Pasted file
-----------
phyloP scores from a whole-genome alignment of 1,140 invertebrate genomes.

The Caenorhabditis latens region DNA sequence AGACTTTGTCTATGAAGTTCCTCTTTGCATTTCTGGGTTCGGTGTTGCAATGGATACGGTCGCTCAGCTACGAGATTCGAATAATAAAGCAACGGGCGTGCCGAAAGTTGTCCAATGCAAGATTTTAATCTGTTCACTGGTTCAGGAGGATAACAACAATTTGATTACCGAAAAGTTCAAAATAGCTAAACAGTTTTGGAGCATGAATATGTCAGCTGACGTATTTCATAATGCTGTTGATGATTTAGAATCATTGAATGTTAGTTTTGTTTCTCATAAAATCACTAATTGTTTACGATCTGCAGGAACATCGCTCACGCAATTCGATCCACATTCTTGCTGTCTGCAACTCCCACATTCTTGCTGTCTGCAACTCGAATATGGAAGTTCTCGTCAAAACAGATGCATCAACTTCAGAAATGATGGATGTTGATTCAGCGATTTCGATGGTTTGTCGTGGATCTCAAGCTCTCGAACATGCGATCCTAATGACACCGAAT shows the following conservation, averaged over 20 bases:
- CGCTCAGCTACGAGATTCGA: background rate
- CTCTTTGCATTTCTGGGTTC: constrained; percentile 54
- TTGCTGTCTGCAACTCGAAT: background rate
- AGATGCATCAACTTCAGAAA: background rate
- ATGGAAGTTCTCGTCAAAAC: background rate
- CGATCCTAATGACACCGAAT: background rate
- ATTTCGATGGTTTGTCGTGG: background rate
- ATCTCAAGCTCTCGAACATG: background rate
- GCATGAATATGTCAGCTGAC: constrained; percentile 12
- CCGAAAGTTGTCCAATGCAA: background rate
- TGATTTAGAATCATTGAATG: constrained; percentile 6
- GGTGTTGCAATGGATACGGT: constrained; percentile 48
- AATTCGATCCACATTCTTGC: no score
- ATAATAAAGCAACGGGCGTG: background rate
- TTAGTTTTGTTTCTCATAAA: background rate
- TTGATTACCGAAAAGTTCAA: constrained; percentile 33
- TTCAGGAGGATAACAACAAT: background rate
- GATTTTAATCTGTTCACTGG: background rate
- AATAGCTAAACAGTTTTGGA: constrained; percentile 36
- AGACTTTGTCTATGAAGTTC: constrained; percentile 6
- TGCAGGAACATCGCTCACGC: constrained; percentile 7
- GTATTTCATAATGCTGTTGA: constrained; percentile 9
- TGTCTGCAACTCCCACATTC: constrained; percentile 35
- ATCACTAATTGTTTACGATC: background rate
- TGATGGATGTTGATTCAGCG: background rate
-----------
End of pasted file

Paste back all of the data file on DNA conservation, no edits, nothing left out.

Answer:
phyloP scores from a whole-genome alignment of 1,140 invertebrate genomes.

The Caenorhabditis latens region DNA sequence AGACTTTGTCTATGAAGTTCCTCTTTGCATTTCTGGGTTCGGTGTTGCAATGGATACGGTCGCTCAGCTACGAGATTCGAATAATAAAGCAACGGGCGTGCCGAAAGTTGTCCAATGCAAGATTTTAATCTGTTCACTGGTTCAGGAGGATAACAACAATTTGATTACCGAAAAGTTCAAAATAGCTAAACAGTTTTGGAGCATGAATATGTCAGCTGACGTATTTCATAATGCTGTTGATGATTTAGAATCATTGAATGTTAGTTTTGTTTCTCATAAAATCACTAATTGTTTACGATCTGCAGGAACATCGCTCACGCAATTCGATCCACATTCTTGCTGTCTGCAACTCCCACATTCTTGCTGTCTGCAACTCGAATATGGAAGTTCTCGTCAAAACAGATGCATCAACTTCAGAAATGATGGATGTTGATTCAGCGATTTCGATGGTTTGTCGTGGATCTCAAGCTCTCGAACATGCGATCCTAATGACACCGAAT shows the following conservation, averaged over 20 bases:
- CGCTCAGCTACGAGATTCGA: background rate
- CTCTTTGCATTTCTGGGTTC: constrained; percentile 54
- TTGCTGTCTGCAACTCGAAT: background rate
- AGATGCATCAACTTCAGAAA: background rate
- ATGGAAGTTCTCGTCAAAAC: background rate
- CGATCCTAATGACACCGAAT: background rate
- ATTTCGATGGTTTGTCGTGG: background rate
- ATCTCAAGCTCTCGAACATG: background rate
- GCATGAATATGTCAGCTGAC: constrained; percentile 12
- CCGAAAGTTGTCCAATGCAA: background rate
- TGATTTAGAATCATTGAATG: constrained; percentile 6
- GGTGTTGCAATGGATACGGT: constrained; percentile 48
- AATTCGATCCACATTCTTGC: no score
- ATAATAAAGCAACGGGCGTG: background rate
- TTAGTTTTGTTTCTCATAAA: background rate
- TTGATTACCGAAAAGTTCAA: constrained; percentile 33
- TTCAGGAGGATAACAACAAT: background rate
- GATTTTAATCTGTTCACTGG: background rate
- AATAGCTAAACAGTTTTGGA: constrained; percentile 36
- AGACTTTGTCTATGAAGTTC: constrained; percentile 6
- TGCAGGAACATCGCTCACGC: constrained; percentile 7
- GTATTTCATAATGCTGTTGA: constrained; percentile 9
- TGTCTGCAACTCCCACATTC: constrained; percentile 35
- ATCACTAATTGTTTACGATC: background rate
- TGATGGATGTTGATTCAGCG: background rate